The Black Student Union hosted a Students Speak event exploring the topics of cultural appropriation and cultural appreciation Oct. 25. Students gathered in Stover 300 as members of the BSU presented research and information regarding cultural appropriation from a variety of perspectives.
The presenters, Cece Fitts, sophomore marine biology major and president of BSU, and Q Kelley, junior psychology major and vice president of BSU, asked open-ended questions and encouraged healthy discussion amongst students.
“We wanted them to be curious and ask questions based out of love,” Kelley said.
Members of the BSU had a difficult time selecting a topic for the presentation, but both Kelley and Fitts agreed they wanted to push students outside of their comfort zone.
“[Cultural appropriation] is not about blacks and whites, but the opposing cultures,” Fitts said.
Fitts and Kelley believe it is incredibly important to have difficult discussions about sensitive issues such as race.
“People need to be aware of the hard stuff,” Kelley said. “That is the first step for change.”
To assist in fostering a feeling of connection between participants, Fitts began the presentation by leading the group in a prayer. Fitts wanted to establish a back-and-forth among students so they felt both challenged but safe by the presentation and had a discussion rooted in facts.
“Growth comes from being educationally uncomfortable,” Kelley said.
The goal of the presentation was to enlighten students of the difference between cultural appropriation and appreciation, as well as cast light on the topic of race within an overwhelmingly white university.
“The whole idea is self-awareness,” Fitts said. “It is OK to know ‘I’ve been living in darkness my whole life’ about a topic. The goal is to bring awareness to that.”
In the presentation, Fitts and Kelley presented primary research compiled via questionnaire to 67 students across campus. Questions spanned from opinions of race to defining cultural appropriation versus appreciation.
“A lot of white people said that they didn’t know what cultural appropriation is,” Fitts said.
Fitts read questionnaire responses and had participants guess what race they believe gave the answers. Fitts and Kelley also explored examples of cultural appropriation in popular culture and led a discussion featuring open-ended questions to foster debate among those in attendance.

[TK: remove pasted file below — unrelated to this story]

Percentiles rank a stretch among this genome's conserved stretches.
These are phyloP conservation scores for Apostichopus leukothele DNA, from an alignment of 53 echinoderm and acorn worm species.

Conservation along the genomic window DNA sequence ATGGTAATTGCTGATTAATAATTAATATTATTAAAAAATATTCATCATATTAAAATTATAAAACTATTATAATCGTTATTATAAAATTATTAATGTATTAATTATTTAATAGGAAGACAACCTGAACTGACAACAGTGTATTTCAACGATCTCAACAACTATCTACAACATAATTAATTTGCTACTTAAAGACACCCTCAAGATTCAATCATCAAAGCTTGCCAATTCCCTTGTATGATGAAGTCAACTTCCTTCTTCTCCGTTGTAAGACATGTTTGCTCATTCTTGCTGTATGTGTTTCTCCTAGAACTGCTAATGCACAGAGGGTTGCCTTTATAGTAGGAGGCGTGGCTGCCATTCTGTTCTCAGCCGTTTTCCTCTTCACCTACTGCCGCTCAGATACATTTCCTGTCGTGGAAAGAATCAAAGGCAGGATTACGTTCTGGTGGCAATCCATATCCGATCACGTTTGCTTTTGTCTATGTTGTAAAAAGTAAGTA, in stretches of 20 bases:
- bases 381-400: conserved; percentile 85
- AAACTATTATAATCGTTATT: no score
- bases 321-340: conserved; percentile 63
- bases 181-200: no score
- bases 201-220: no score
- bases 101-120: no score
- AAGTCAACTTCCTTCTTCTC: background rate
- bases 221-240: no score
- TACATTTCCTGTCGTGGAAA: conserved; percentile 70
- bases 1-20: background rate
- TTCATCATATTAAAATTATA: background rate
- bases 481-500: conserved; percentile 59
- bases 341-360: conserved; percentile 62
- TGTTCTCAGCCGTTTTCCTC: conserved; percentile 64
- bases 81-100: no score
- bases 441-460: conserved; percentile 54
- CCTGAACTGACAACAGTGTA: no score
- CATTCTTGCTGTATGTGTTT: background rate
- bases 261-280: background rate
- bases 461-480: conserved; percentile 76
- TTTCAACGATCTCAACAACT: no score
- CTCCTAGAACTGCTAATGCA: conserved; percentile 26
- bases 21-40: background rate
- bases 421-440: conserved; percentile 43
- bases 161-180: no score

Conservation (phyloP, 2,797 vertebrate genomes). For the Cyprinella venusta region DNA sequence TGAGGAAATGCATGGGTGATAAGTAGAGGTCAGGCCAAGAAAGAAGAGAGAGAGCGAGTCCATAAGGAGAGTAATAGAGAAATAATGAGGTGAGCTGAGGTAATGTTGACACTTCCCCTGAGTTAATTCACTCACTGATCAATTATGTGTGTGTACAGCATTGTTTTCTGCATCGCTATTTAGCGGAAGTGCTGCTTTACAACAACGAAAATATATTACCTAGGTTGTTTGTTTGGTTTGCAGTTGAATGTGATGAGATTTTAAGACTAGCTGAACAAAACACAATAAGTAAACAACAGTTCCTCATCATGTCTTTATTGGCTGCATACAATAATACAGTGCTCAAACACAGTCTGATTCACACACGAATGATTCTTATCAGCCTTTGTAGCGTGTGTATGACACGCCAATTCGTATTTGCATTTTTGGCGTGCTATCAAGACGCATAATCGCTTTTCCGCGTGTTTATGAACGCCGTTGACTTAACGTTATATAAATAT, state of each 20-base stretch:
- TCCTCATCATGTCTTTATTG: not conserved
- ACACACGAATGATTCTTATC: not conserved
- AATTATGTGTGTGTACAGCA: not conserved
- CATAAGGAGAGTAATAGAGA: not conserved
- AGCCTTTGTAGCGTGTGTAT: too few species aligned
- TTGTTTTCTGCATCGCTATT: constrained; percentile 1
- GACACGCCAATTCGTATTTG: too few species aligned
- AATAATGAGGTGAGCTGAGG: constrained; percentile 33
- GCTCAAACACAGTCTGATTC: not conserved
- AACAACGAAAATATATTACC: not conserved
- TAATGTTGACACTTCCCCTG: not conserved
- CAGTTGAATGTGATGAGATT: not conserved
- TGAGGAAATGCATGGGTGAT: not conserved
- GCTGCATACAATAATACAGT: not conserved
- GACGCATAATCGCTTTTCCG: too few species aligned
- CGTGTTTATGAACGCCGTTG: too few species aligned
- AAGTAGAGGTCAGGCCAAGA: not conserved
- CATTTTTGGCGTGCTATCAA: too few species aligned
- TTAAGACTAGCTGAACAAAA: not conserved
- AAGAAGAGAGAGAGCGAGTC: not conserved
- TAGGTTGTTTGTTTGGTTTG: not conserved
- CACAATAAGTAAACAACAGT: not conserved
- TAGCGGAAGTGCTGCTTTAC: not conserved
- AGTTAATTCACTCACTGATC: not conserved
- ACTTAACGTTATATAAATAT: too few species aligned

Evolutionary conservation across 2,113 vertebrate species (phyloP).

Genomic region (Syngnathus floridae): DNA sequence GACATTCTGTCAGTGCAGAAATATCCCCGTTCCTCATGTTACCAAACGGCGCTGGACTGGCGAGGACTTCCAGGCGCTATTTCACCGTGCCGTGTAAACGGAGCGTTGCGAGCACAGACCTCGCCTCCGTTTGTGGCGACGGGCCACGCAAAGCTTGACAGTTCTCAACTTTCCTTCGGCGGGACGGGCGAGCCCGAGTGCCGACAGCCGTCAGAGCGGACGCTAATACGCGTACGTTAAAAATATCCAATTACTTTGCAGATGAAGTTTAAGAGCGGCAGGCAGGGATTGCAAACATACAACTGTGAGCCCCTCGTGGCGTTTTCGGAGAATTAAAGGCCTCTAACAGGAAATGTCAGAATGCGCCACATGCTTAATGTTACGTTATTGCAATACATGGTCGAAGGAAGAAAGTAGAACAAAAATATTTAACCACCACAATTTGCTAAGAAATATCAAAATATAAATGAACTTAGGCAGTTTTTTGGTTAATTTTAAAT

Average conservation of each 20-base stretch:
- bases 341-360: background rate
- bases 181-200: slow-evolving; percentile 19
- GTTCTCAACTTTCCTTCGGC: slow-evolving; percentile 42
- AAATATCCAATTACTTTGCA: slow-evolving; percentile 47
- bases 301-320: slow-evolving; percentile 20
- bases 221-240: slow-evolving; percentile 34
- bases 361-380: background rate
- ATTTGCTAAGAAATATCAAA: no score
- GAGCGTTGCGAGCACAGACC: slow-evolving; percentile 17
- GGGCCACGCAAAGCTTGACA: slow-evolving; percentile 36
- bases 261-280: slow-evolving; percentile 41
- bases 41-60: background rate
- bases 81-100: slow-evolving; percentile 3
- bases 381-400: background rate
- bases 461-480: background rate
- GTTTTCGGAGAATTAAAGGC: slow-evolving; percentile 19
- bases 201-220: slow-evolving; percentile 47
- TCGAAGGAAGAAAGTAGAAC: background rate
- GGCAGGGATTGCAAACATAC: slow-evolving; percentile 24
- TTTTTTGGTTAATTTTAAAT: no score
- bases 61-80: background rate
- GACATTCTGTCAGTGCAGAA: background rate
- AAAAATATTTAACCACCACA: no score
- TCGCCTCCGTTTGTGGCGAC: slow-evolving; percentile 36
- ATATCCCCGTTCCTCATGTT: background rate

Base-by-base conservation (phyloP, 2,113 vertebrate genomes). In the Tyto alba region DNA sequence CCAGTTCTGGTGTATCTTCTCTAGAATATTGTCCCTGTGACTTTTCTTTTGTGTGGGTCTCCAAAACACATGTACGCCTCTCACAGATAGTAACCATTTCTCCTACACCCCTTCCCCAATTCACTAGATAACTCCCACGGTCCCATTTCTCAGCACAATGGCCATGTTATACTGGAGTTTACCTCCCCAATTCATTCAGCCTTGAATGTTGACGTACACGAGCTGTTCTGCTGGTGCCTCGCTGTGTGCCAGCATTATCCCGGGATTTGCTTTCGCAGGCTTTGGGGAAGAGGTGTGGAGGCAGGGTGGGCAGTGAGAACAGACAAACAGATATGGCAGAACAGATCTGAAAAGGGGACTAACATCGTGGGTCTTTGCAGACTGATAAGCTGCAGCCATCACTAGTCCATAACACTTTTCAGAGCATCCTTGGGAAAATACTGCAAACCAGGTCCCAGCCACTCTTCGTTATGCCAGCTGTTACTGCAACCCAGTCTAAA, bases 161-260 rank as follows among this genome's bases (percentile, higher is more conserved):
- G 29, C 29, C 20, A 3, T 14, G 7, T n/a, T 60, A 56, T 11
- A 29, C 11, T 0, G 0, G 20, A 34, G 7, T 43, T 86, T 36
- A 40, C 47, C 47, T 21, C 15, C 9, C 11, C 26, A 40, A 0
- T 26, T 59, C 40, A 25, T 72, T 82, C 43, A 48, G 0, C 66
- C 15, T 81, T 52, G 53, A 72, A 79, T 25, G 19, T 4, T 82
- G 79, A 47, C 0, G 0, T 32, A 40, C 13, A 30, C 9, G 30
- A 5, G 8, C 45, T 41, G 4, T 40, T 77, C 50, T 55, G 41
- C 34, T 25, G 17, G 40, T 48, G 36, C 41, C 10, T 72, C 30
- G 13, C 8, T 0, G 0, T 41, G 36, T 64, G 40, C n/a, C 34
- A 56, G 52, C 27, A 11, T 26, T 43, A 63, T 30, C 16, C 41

Jesse Hazlett, freshman environmental science major, attended the presentation and participated in the discussion.
Hazlett was impressed by the passion of his fellow students as they discussed the issue of cultural appropriation.
“I think it’s inspiring to see that students care so deeply about the topic,” he said.
Discussion included varying opinions on cultural appropriation. Within the presentation, to keep the views expressed balanced, Kelley and Fitz played a video that denounced the entire idea of cultural appropriation.
Hazlett admittedly felt challenged by discussing cultural appropriation.
“This was a different topic for me,” he said.
The presenters encouraged students to be open-minded and learn about the subject, particularly because so many people find it difficult to talk about racial issues publicly.
Though the topic was sensitive, the true intention of the event for the BSU went beyond informing students on the differences between cultural appropriation and appreciation.
“The purpose of the Students Speak is to give students an opportunity to talk to us and realize we come from a place of love,” Fitts said.